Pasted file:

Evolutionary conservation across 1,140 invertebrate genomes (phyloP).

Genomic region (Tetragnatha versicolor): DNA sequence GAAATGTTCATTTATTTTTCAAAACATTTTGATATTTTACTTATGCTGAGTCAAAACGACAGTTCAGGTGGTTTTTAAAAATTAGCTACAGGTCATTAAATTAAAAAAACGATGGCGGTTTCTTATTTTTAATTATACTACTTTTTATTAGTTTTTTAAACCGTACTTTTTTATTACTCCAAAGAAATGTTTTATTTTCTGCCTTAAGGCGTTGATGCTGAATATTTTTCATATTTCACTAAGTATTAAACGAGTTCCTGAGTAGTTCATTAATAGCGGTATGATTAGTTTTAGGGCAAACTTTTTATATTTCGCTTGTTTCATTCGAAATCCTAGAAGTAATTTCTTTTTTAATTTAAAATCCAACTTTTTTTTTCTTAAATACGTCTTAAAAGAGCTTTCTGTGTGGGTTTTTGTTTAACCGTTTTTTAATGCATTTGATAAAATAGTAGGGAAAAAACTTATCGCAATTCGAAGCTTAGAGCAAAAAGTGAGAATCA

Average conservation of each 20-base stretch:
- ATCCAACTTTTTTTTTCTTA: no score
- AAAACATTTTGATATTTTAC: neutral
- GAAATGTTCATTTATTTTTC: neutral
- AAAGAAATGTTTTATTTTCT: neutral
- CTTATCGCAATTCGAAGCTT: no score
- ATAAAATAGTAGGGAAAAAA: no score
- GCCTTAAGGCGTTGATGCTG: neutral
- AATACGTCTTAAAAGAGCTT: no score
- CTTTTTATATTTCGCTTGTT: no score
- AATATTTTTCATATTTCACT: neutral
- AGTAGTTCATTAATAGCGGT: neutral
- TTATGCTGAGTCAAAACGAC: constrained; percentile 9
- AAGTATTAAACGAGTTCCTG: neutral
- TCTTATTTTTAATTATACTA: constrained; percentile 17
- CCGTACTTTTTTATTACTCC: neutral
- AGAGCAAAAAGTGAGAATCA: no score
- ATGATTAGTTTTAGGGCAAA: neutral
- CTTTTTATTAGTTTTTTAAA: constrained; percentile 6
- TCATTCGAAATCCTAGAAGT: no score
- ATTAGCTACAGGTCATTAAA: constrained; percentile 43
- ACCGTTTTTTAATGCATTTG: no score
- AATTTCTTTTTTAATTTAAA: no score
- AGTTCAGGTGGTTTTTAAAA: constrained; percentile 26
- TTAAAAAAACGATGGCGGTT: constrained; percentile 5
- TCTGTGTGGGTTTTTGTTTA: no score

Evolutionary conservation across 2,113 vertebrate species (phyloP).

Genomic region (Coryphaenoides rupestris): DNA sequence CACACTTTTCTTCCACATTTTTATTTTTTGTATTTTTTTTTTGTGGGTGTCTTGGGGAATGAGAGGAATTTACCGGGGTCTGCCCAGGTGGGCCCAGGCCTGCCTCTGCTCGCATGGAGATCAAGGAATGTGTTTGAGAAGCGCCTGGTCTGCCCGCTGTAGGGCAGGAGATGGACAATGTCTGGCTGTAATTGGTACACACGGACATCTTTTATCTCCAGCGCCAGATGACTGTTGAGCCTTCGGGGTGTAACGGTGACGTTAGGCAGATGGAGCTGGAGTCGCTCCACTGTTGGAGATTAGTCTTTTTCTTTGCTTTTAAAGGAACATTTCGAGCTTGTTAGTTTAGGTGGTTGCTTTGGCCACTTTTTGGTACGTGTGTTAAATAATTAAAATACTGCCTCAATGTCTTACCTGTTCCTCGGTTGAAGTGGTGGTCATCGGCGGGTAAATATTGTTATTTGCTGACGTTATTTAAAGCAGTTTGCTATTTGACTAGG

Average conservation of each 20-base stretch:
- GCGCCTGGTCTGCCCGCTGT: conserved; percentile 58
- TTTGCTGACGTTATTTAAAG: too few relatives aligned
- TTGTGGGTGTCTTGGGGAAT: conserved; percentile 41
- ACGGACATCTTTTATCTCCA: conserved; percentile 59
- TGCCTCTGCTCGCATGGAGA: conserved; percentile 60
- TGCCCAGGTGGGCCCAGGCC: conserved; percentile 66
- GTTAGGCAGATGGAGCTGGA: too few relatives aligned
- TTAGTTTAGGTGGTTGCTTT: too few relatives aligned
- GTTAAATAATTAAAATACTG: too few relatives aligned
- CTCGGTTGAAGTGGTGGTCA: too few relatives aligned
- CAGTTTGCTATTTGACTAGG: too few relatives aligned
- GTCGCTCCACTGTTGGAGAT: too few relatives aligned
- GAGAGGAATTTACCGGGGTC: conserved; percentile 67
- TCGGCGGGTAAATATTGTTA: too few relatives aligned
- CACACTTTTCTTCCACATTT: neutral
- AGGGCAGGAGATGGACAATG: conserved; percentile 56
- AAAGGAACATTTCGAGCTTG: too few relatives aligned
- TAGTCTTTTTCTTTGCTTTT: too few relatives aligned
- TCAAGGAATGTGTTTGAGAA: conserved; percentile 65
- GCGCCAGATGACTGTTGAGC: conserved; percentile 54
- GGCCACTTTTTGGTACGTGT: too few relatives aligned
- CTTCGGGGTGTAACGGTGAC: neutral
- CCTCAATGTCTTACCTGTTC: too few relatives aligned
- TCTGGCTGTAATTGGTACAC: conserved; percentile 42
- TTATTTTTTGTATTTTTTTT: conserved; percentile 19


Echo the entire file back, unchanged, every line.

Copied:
Evolutionary conservation across 1,140 invertebrate genomes (phyloP).

Genomic region (Tetragnatha versicolor): DNA sequence GAAATGTTCATTTATTTTTCAAAACATTTTGATATTTTACTTATGCTGAGTCAAAACGACAGTTCAGGTGGTTTTTAAAAATTAGCTACAGGTCATTAAATTAAAAAAACGATGGCGGTTTCTTATTTTTAATTATACTACTTTTTATTAGTTTTTTAAACCGTACTTTTTTATTACTCCAAAGAAATGTTTTATTTTCTGCCTTAAGGCGTTGATGCTGAATATTTTTCATATTTCACTAAGTATTAAACGAGTTCCTGAGTAGTTCATTAATAGCGGTATGATTAGTTTTAGGGCAAACTTTTTATATTTCGCTTGTTTCATTCGAAATCCTAGAAGTAATTTCTTTTTTAATTTAAAATCCAACTTTTTTTTTCTTAAATACGTCTTAAAAGAGCTTTCTGTGTGGGTTTTTGTTTAACCGTTTTTTAATGCATTTGATAAAATAGTAGGGAAAAAACTTATCGCAATTCGAAGCTTAGAGCAAAAAGTGAGAATCA

Average conservation of each 20-base stretch:
- ATCCAACTTTTTTTTTCTTA: no score
- AAAACATTTTGATATTTTAC: neutral
- GAAATGTTCATTTATTTTTC: neutral
- AAAGAAATGTTTTATTTTCT: neutral
- CTTATCGCAATTCGAAGCTT: no score
- ATAAAATAGTAGGGAAAAAA: no score
- GCCTTAAGGCGTTGATGCTG: neutral
- AATACGTCTTAAAAGAGCTT: no score
- CTTTTTATATTTCGCTTGTT: no score
- AATATTTTTCATATTTCACT: neutral
- AGTAGTTCATTAATAGCGGT: neutral
- TTATGCTGAGTCAAAACGAC: constrained; percentile 9
- AAGTATTAAACGAGTTCCTG: neutral
- TCTTATTTTTAATTATACTA: constrained; percentile 17
- CCGTACTTTTTTATTACTCC: neutral
- AGAGCAAAAAGTGAGAATCA: no score
- ATGATTAGTTTTAGGGCAAA: neutral
- CTTTTTATTAGTTTTTTAAA: constrained; percentile 6
- TCATTCGAAATCCTAGAAGT: no score
- ATTAGCTACAGGTCATTAAA: constrained; percentile 43
- ACCGTTTTTTAATGCATTTG: no score
- AATTTCTTTTTTAATTTAAA: no score
- AGTTCAGGTGGTTTTTAAAA: constrained; percentile 26
- TTAAAAAAACGATGGCGGTT: constrained; percentile 5
- TCTGTGTGGGTTTTTGTTTA: no score

Evolutionary conservation across 2,113 vertebrate species (phyloP).

Genomic region (Coryphaenoides rupestris): DNA sequence CACACTTTTCTTCCACATTTTTATTTTTTGTATTTTTTTTTTGTGGGTGTCTTGGGGAATGAGAGGAATTTACCGGGGTCTGCCCAGGTGGGCCCAGGCCTGCCTCTGCTCGCATGGAGATCAAGGAATGTGTTTGAGAAGCGCCTGGTCTGCCCGCTGTAGGGCAGGAGATGGACAATGTCTGGCTGTAATTGGTACACACGGACATCTTTTATCTCCAGCGCCAGATGACTGTTGAGCCTTCGGGGTGTAACGGTGACGTTAGGCAGATGGAGCTGGAGTCGCTCCACTGTTGGAGATTAGTCTTTTTCTTTGCTTTTAAAGGAACATTTCGAGCTTGTTAGTTTAGGTGGTTGCTTTGGCCACTTTTTGGTACGTGTGTTAAATAATTAAAATACTGCCTCAATGTCTTACCTGTTCCTCGGTTGAAGTGGTGGTCATCGGCGGGTAAATATTGTTATTTGCTGACGTTATTTAAAGCAGTTTGCTATTTGACTAGG

Average conservation of each 20-base stretch:
- GCGCCTGGTCTGCCCGCTGT: conserved; percentile 58
- TTTGCTGACGTTATTTAAAG: too few relatives aligned
- TTGTGGGTGTCTTGGGGAAT: conserved; percentile 41
- ACGGACATCTTTTATCTCCA: conserved; percentile 59
- TGCCTCTGCTCGCATGGAGA: conserved; percentile 60
- TGCCCAGGTGGGCCCAGGCC: conserved; percentile 66
- GTTAGGCAGATGGAGCTGGA: too few relatives aligned
- TTAGTTTAGGTGGTTGCTTT: too few relatives aligned
- GTTAAATAATTAAAATACTG: too few relatives aligned
- CTCGGTTGAAGTGGTGGTCA: too few relatives aligned
- CAGTTTGCTATTTGACTAGG: too few relatives aligned
- GTCGCTCCACTGTTGGAGAT: too few relatives aligned
- GAGAGGAATTTACCGGGGTC: conserved; percentile 67
- TCGGCGGGTAAATATTGTTA: too few relatives aligned
- CACACTTTTCTTCCACATTT: neutral
- AGGGCAGGAGATGGACAATG: conserved; percentile 56
- AAAGGAACATTTCGAGCTTG: too few relatives aligned
- TAGTCTTTTTCTTTGCTTTT: too few relatives aligned
- TCAAGGAATGTGTTTGAGAA: conserved; percentile 65
- GCGCCAGATGACTGTTGAGC: conserved; percentile 54
- GGCCACTTTTTGGTACGTGT: too few relatives aligned
- CTTCGGGGTGTAACGGTGAC: neutral
- CCTCAATGTCTTACCTGTTC: too few relatives aligned
- TCTGGCTGTAATTGGTACAC: conserved; percentile 42
- TTATTTTTTGTATTTTTTTT: conserved; percentile 19